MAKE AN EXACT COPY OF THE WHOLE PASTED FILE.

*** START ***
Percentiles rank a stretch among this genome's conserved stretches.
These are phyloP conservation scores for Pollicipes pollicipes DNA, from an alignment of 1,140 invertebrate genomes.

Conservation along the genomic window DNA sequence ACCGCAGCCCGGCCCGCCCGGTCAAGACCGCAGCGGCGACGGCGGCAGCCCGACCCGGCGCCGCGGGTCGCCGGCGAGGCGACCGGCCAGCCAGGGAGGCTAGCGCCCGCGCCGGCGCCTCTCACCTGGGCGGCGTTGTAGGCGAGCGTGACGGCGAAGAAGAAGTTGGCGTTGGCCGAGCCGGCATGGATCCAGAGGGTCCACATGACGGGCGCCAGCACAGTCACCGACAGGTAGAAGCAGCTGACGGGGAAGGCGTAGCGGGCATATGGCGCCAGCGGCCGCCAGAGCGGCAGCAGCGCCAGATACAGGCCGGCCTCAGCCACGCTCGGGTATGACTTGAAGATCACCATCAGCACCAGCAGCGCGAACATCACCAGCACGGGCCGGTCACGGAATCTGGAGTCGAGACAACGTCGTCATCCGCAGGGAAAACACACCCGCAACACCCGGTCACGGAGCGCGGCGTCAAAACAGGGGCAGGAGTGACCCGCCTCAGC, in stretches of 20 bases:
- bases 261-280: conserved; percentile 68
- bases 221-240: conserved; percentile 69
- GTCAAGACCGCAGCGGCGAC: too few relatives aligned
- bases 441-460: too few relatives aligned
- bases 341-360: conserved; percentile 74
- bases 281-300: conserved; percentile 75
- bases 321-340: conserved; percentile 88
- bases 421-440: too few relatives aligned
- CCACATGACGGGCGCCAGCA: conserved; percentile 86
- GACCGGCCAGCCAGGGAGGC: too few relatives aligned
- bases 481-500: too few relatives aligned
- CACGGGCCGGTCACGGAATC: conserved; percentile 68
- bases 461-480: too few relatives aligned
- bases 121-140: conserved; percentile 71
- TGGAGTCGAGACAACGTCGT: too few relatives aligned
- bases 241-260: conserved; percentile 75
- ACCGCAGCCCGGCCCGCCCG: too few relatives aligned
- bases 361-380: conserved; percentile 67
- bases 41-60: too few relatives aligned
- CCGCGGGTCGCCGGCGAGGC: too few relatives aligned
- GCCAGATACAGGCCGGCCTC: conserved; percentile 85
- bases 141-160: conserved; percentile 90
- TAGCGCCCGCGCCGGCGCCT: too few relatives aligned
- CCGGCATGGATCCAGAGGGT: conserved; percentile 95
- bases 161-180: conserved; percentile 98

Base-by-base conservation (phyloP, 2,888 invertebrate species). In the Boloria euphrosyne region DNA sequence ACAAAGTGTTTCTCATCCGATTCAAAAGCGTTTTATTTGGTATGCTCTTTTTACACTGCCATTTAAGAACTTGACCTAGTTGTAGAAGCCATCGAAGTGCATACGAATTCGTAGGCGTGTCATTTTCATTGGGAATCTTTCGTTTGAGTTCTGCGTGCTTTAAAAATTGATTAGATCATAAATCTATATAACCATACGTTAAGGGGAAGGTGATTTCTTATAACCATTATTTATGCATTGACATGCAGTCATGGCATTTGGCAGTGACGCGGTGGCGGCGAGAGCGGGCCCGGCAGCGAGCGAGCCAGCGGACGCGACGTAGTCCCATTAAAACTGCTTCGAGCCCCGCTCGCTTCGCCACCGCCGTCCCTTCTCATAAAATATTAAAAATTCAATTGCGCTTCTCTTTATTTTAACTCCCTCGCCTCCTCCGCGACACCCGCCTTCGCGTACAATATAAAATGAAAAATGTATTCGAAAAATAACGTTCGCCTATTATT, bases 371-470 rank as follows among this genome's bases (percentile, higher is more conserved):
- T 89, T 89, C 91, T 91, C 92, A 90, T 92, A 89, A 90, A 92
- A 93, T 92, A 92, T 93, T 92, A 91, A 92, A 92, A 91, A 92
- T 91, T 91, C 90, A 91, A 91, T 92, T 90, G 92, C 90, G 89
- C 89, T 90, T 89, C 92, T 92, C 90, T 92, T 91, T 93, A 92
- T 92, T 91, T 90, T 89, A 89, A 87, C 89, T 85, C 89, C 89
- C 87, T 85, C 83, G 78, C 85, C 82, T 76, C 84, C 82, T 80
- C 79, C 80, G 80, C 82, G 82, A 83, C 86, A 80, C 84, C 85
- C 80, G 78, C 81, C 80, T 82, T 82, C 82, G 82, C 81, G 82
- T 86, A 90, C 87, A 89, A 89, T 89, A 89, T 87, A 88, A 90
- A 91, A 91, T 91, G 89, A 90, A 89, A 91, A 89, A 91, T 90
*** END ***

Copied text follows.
Percentiles rank a stretch among this genome's conserved stretches.
These are phyloP conservation scores for Pollicipes pollicipes DNA, from an alignment of 1,140 invertebrate genomes.

Conservation along the genomic window DNA sequence ACCGCAGCCCGGCCCGCCCGGTCAAGACCGCAGCGGCGACGGCGGCAGCCCGACCCGGCGCCGCGGGTCGCCGGCGAGGCGACCGGCCAGCCAGGGAGGCTAGCGCCCGCGCCGGCGCCTCTCACCTGGGCGGCGTTGTAGGCGAGCGTGACGGCGAAGAAGAAGTTGGCGTTGGCCGAGCCGGCATGGATCCAGAGGGTCCACATGACGGGCGCCAGCACAGTCACCGACAGGTAGAAGCAGCTGACGGGGAAGGCGTAGCGGGCATATGGCGCCAGCGGCCGCCAGAGCGGCAGCAGCGCCAGATACAGGCCGGCCTCAGCCACGCTCGGGTATGACTTGAAGATCACCATCAGCACCAGCAGCGCGAACATCACCAGCACGGGCCGGTCACGGAATCTGGAGTCGAGACAACGTCGTCATCCGCAGGGAAAACACACCCGCAACACCCGGTCACGGAGCGCGGCGTCAAAACAGGGGCAGGAGTGACCCGCCTCAGC, in stretches of 20 bases:
- bases 261-280: conserved; percentile 68
- bases 221-240: conserved; percentile 69
- GTCAAGACCGCAGCGGCGAC: too few relatives aligned
- bases 441-460: too few relatives aligned
- bases 341-360: conserved; percentile 74
- bases 281-300: conserved; percentile 75
- bases 321-340: conserved; percentile 88
- bases 421-440: too few relatives aligned
- CCACATGACGGGCGCCAGCA: conserved; percentile 86
- GACCGGCCAGCCAGGGAGGC: too few relatives aligned
- bases 481-500: too few relatives aligned
- CACGGGCCGGTCACGGAATC: conserved; percentile 68
- bases 461-480: too few relatives aligned
- bases 121-140: conserved; percentile 71
- TGGAGTCGAGACAACGTCGT: too few relatives aligned
- bases 241-260: conserved; percentile 75
- ACCGCAGCCCGGCCCGCCCG: too few relatives aligned
- bases 361-380: conserved; percentile 67
- bases 41-60: too few relatives aligned
- CCGCGGGTCGCCGGCGAGGC: too few relatives aligned
- GCCAGATACAGGCCGGCCTC: conserved; percentile 85
- bases 141-160: conserved; percentile 90
- TAGCGCCCGCGCCGGCGCCT: too few relatives aligned
- CCGGCATGGATCCAGAGGGT: conserved; percentile 95
- bases 161-180: conserved; percentile 98

Base-by-base conservation (phyloP, 2,888 invertebrate species). In the Boloria euphrosyne region DNA sequence ACAAAGTGTTTCTCATCCGATTCAAAAGCGTTTTATTTGGTATGCTCTTTTTACACTGCCATTTAAGAACTTGACCTAGTTGTAGAAGCCATCGAAGTGCATACGAATTCGTAGGCGTGTCATTTTCATTGGGAATCTTTCGTTTGAGTTCTGCGTGCTTTAAAAATTGATTAGATCATAAATCTATATAACCATACGTTAAGGGGAAGGTGATTTCTTATAACCATTATTTATGCATTGACATGCAGTCATGGCATTTGGCAGTGACGCGGTGGCGGCGAGAGCGGGCCCGGCAGCGAGCGAGCCAGCGGACGCGACGTAGTCCCATTAAAACTGCTTCGAGCCCCGCTCGCTTCGCCACCGCCGTCCCTTCTCATAAAATATTAAAAATTCAATTGCGCTTCTCTTTATTTTAACTCCCTCGCCTCCTCCGCGACACCCGCCTTCGCGTACAATATAAAATGAAAAATGTATTCGAAAAATAACGTTCGCCTATTATT, bases 371-470 rank as follows among this genome's bases (percentile, higher is more conserved):
- T 89, T 89, C 91, T 91, C 92, A 90, T 92, A 89, A 90, A 92
- A 93, T 92, A 92, T 93, T 92, A 91, A 92, A 92, A 91, A 92
- T 91, T 91, C 90, A 91, A 91, T 92, T 90, G 92, C 90, G 89
- C 89, T 90, T 89, C 92, T 92, C 90, T 92, T 91, T 93, A 92
- T 92, T 91, T 90, T 89, A 89, A 87, C 89, T 85, C 89, C 89
- C 87, T 85, C 83, G 78, C 85, C 82, T 76, C 84, C 82, T 80
- C 79, C 80, G 80, C 82, G 82, A 83, C 86, A 80, C 84, C 85
- C 80, G 78, C 81, C 80, T 82, T 82, C 82, G 82, C 81, G 82
- T 86, A 90, C 87, A 89, A 89, T 89, A 89, T 87, A 88, A 90
- A 91, A 91, T 91, G 89, A 90, A 89, A 91, A 89, A 91, T 90